Think You’re Escaping and Run Into Yourself: Quote Explanation

James Joyce’s Ulysses is widely regarded as one of the greatest novels of the 20th century. It’s a complex and challenging work that explores the everyday lives of its characters in meticulous detail, as they navigate the streets and alleys of Dublin over the course of a single day. Among the many themes and motifs that run through the novel is the idea that sometimes the longest way round is the shortest way home. This phrase appears in various forms throughout the novel, and it’s become one of the most famous quotes from Ulysses. In this blog post, we’ll explore the origin of this quote, what it means, and why it’s so relevant to our lives today.

think you're escaping and run into yourself

The Origin of the Quote:

The phrase “Think you’re escaping and run into yourself” is actually a paraphrase of a line from Ulysses. In the “Proteus” episode of the novel, Stephen Dedalus, one of the main characters, is walking along the beach and reflecting on his life and his place in the world. At one point, he thinks to himself, “Think you’re escaping and run into yourself. Longest way round is the shortest way home.”

The phrase “longest way round is the shortest way home” appears in a slightly different form in the “Wandering Rocks” episode of the novel. In this episode, we follow various characters as they move through the streets of Dublin, and we see how their paths intersect and overlap. At one point, we read that “The longest way round is the shortest way home, as the adage has it, and the approach to Dublin by way of Kingstown pier is, though not the shortest way, the way I love best.”

What Does the Quote Mean?

At its most basic level, the quote suggests that sometimes the easiest or most direct route is not necessarily the best one. By taking a longer, more circuitous path, we might actually end up arriving at our destination more quickly or more easily. But the quote is also about self-discovery and the idea that we can’t truly escape ourselves, no matter how hard we try.

When Stephen Dedalus thinks to himself, “Think you’re escaping and run into yourself,” he’s acknowledging that no matter where he goes or what he does, he can’t escape his own thoughts and feelings. The same is true for all of us. We might try to distract ourselves with work, entertainment, or socializing, but eventually we’ll have to confront our own thoughts and emotions.

The idea of taking the “longest way round” is also related to the concept of mindfulness. By slowing down and taking a more deliberate approach to our lives, we can gain a deeper understanding of ourselves and the world around us. We might take a longer route to work so we can enjoy a scenic drive, or we might take the time to prepare a meal from scratch instead of ordering takeout. These small acts of mindfulness can help us feel more connected to our lives and the people around us.

Further Analysis and Interpretation:

There are a few different ways to interpret the quote “Think you’re escaping and run into yourself. Longest way round is the shortest way home.” Here are a few possible angles to explore:

  • The idea of the “longest way round” could be seen as a metaphor for the process of personal growth and self-discovery. In order to truly know ourselves and understand our place in the world, we might have to take a more circuitous route than we initially anticipated. This could involve trying out different careers, taking classes in subjects we know nothing about, or traveling to new places. By exposing ourselves to new experiences and ideas, we can gain a broader perspective on the world and our place in it.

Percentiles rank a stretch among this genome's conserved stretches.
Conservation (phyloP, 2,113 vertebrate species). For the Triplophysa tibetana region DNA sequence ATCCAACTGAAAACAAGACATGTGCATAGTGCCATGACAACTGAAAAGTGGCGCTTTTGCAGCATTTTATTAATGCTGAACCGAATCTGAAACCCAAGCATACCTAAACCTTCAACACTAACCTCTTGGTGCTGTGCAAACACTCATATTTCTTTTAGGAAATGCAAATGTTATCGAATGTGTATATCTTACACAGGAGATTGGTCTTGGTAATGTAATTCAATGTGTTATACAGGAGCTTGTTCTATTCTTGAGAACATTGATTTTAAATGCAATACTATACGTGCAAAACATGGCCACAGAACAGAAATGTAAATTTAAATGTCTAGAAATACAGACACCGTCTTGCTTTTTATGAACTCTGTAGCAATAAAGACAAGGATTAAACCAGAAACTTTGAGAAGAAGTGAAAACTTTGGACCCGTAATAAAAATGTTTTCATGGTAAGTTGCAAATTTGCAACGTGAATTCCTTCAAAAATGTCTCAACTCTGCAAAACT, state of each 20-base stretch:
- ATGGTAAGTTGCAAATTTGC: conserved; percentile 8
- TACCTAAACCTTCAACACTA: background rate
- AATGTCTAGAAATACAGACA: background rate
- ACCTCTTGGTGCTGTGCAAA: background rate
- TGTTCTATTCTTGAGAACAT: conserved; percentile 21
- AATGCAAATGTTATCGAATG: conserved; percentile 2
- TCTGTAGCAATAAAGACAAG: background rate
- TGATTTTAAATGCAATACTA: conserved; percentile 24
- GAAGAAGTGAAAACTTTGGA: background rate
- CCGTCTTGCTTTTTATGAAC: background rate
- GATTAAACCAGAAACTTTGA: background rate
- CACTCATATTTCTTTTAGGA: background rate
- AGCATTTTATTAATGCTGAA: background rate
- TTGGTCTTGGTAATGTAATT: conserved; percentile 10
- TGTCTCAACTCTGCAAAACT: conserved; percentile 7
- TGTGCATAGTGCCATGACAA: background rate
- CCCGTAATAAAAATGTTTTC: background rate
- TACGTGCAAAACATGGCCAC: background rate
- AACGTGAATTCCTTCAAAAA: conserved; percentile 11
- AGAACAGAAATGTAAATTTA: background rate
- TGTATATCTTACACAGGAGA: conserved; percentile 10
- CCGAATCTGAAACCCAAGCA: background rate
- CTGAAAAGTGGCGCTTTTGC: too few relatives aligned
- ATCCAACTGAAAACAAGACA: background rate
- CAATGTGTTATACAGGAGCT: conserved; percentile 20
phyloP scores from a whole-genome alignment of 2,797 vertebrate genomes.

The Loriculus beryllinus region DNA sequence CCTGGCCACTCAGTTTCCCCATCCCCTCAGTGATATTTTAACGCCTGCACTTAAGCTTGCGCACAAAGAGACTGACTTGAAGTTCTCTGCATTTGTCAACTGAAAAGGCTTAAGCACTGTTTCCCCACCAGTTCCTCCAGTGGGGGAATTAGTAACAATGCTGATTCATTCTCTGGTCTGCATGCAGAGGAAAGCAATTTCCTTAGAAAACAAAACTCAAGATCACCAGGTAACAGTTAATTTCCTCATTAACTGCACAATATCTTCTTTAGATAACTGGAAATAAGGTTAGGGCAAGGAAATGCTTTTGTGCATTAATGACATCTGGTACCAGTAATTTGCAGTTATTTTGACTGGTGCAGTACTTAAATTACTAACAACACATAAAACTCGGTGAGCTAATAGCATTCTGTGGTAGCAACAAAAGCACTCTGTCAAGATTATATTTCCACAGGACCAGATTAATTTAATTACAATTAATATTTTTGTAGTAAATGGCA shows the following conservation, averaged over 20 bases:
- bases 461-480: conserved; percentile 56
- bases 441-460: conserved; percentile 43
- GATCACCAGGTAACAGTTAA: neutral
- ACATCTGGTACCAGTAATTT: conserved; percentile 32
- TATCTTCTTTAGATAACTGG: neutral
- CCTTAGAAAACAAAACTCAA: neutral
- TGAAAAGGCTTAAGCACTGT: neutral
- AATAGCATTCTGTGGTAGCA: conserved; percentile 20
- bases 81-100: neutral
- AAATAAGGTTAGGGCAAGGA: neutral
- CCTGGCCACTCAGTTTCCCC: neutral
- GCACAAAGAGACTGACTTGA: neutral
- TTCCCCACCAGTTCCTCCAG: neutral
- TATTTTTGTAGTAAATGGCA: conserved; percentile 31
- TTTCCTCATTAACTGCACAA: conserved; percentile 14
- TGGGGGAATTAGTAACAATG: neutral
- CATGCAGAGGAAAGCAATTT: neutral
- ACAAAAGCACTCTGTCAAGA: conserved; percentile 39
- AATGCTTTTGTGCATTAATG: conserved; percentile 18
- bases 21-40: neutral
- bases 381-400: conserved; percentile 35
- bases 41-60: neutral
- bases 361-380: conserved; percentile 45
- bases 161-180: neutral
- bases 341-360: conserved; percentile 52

• The phrase “longest way round is the shortest way home” could also be interpreted as a caution against taking shortcuts or looking for easy solutions to complex problems. In our fast-paced world, we’re often encouraged to take the quickest, most efficient route to our goals, whether that means using a shortcut on our commute or relying on instant gratification through social media or online shopping. But these quick fixes can often lead to a sense of emptiness or dissatisfaction. By taking the longer, more challenging route, we might actually end up feeling more fulfilled and satisfied in the end.
  • The idea of “running into yourself” suggests that we can’t escape our own thoughts and feelings, no matter how hard we try. This can be a difficult truth to confront, especially if we’re dealing with difficult emotions like anxiety or depression. But by acknowledging our own inner experiences and taking the time to explore them, we can gain a greater sense of self-awareness and self-acceptance. This, in turn, can lead to greater resilience and emotional strength.
  • Finally, the quote “longest way round is the shortest way home” could be seen as a call to slow down and appreciate the journey, rather than focusing solely on the destination. We live in a culture that’s obsessed with productivity and achievement, and it’s easy to get caught up in the idea that we always need to be working towards something. But by taking the time to savor the small moments in our lives, whether that means spending time with loved ones, taking a leisurely walk in nature, or simply enjoying a cup of tea, we can find greater meaning and purpose in our daily lives.


The quote “Think you’re escaping and run into yourself. Longest way round is the shortest way home” is a powerful reminder that sometimes the most challenging path can lead us to the greatest rewards. By taking the time to explore our inner worlds, embrace mindfulness, and savor the journey, we can gain a greater sense of self-awareness, self-acceptance, and fulfillment. So the next time you find yourself trying to take a shortcut or escape your own thoughts, remember that the longest way round might just be the shortest way home.

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